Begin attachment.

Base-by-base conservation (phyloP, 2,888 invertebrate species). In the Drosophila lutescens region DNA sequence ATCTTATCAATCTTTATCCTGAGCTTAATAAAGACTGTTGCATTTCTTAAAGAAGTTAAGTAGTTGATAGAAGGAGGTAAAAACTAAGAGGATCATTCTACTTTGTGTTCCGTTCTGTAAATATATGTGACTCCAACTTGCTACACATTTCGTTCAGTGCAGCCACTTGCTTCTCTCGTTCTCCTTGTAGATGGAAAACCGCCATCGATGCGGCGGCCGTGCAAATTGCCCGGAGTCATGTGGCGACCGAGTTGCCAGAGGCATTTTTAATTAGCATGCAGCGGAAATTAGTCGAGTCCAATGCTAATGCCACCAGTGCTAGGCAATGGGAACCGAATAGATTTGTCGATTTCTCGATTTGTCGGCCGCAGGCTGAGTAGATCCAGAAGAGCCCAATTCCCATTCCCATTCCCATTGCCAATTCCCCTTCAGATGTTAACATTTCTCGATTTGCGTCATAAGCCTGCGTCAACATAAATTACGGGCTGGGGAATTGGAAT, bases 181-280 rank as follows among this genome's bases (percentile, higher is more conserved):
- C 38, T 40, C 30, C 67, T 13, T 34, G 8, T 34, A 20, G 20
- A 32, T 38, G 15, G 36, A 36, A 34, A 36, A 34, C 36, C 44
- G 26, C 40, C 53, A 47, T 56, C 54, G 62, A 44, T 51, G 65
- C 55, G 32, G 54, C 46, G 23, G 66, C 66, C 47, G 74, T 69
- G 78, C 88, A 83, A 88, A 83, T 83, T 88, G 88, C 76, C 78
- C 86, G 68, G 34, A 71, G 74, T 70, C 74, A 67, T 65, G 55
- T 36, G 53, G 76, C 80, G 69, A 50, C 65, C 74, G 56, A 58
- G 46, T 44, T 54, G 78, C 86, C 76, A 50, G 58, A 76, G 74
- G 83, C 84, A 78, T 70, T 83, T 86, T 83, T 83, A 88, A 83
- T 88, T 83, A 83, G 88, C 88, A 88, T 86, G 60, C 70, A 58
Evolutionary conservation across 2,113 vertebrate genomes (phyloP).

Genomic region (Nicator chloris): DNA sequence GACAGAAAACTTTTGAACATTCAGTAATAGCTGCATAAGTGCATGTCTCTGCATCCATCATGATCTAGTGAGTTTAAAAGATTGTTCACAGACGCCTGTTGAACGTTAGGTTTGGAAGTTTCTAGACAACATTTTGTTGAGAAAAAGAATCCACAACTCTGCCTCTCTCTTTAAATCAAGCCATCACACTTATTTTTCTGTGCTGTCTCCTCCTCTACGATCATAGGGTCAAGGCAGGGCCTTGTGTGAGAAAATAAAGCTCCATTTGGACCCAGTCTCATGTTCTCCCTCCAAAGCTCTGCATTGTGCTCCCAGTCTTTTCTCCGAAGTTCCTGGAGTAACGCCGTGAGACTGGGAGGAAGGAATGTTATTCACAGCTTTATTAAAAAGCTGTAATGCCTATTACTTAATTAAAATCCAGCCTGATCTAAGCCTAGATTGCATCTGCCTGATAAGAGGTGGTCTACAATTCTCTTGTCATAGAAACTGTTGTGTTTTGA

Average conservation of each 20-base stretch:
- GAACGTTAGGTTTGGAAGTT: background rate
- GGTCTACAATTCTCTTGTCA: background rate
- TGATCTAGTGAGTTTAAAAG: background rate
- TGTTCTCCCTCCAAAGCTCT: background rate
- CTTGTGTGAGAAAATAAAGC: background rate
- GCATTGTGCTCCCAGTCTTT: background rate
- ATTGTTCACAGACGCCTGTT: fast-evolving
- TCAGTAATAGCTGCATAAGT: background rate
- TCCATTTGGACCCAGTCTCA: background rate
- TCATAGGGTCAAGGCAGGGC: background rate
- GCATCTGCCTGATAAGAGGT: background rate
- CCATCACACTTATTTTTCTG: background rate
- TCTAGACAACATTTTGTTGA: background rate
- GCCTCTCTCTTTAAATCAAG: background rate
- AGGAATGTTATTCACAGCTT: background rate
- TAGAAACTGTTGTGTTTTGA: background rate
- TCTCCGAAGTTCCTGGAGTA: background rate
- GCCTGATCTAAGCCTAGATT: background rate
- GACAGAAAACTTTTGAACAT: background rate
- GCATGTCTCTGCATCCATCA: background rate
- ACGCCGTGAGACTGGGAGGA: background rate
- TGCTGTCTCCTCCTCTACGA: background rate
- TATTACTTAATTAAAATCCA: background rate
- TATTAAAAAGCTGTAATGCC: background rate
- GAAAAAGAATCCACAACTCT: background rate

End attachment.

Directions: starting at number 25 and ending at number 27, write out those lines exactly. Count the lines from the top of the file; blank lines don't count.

- GCATCTGCCTGATAAGAGGT: background rate
- CCATCACACTTATTTTTCTG: background rate
- TCTAGACAACATTTTGTTGA: background rate